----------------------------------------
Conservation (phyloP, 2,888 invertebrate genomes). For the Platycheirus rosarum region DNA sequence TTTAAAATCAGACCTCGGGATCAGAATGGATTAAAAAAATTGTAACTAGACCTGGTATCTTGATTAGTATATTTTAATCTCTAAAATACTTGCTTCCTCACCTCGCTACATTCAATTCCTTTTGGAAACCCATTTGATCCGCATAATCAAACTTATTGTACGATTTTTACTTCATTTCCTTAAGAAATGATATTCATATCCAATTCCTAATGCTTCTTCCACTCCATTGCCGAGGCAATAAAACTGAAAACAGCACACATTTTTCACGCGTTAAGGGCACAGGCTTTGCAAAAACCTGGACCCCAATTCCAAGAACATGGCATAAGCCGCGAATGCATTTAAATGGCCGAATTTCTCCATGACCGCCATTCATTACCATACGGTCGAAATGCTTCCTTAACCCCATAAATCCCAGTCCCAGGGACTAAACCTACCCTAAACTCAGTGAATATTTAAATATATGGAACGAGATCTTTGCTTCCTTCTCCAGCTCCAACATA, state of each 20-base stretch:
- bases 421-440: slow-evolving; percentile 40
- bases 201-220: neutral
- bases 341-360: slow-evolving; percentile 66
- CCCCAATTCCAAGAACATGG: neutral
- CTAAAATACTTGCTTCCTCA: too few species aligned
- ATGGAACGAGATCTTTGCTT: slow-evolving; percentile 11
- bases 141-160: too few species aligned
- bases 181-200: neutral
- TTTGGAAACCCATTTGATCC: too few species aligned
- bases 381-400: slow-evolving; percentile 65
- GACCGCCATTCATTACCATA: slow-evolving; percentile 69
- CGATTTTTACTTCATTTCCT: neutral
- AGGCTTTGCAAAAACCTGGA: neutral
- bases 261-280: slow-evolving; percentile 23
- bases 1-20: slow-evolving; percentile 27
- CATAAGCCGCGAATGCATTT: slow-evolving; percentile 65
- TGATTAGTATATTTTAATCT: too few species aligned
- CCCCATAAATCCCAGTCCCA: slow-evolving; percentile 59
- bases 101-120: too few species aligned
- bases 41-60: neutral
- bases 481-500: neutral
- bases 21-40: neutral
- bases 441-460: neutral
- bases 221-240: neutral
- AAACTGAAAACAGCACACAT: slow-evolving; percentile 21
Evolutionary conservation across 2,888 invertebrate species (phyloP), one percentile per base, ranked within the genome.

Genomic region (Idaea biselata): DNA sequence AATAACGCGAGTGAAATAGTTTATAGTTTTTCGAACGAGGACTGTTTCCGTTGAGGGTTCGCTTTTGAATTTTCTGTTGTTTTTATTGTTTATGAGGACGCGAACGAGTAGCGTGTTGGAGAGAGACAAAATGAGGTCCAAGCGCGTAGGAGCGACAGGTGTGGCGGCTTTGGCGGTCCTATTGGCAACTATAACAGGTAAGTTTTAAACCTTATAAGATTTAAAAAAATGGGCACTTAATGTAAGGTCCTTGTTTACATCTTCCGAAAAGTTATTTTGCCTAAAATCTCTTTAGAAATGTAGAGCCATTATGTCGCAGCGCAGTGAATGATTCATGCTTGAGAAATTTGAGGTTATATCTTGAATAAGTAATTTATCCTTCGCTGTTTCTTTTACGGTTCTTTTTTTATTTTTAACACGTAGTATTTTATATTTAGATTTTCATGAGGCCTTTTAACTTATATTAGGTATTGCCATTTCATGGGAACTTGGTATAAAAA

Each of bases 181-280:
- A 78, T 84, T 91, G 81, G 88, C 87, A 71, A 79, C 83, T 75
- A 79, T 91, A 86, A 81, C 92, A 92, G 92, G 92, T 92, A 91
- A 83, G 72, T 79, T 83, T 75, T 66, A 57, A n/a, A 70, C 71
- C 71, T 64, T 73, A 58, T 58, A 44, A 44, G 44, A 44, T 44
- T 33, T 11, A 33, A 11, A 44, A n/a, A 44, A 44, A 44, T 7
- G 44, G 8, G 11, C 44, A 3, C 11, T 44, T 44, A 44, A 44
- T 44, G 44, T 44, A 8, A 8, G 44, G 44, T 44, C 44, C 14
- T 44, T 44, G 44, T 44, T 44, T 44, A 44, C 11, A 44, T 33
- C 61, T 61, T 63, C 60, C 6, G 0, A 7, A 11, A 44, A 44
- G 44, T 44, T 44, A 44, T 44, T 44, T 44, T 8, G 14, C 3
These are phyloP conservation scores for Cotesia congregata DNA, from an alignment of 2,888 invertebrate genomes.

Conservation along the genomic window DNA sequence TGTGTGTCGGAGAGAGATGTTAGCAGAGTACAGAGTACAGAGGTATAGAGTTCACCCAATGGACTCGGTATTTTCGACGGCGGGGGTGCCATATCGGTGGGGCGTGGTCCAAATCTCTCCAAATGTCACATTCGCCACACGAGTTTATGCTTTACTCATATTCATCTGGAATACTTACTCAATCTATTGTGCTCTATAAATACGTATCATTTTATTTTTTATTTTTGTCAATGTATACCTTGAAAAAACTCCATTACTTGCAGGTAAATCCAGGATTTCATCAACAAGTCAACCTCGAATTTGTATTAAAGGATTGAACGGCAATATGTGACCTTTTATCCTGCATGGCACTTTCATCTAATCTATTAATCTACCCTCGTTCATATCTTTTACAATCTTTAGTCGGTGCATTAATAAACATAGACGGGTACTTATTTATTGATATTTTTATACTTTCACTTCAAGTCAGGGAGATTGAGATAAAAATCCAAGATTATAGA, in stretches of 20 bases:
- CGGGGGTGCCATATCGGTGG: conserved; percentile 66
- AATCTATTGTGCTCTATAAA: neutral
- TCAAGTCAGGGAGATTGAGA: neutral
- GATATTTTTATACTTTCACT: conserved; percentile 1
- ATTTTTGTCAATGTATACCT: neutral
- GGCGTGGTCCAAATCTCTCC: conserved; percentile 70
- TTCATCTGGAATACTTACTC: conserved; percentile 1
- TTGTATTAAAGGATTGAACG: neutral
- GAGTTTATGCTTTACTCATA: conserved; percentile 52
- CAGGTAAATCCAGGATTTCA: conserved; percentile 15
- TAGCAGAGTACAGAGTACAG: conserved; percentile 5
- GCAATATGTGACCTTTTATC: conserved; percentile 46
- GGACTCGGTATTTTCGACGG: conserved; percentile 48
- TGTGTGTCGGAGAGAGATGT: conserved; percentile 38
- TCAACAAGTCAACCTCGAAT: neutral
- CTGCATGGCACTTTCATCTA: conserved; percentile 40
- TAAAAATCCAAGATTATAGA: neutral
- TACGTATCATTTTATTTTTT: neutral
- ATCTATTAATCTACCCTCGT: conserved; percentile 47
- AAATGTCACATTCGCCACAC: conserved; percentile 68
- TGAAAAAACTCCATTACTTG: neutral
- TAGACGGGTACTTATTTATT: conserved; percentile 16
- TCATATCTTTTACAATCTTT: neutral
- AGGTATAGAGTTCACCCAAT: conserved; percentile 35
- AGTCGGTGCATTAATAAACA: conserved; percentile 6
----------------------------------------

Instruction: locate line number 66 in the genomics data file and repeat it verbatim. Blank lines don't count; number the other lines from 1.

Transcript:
- AGTCGGTGCATTAATAAACA: conserved; percentile 6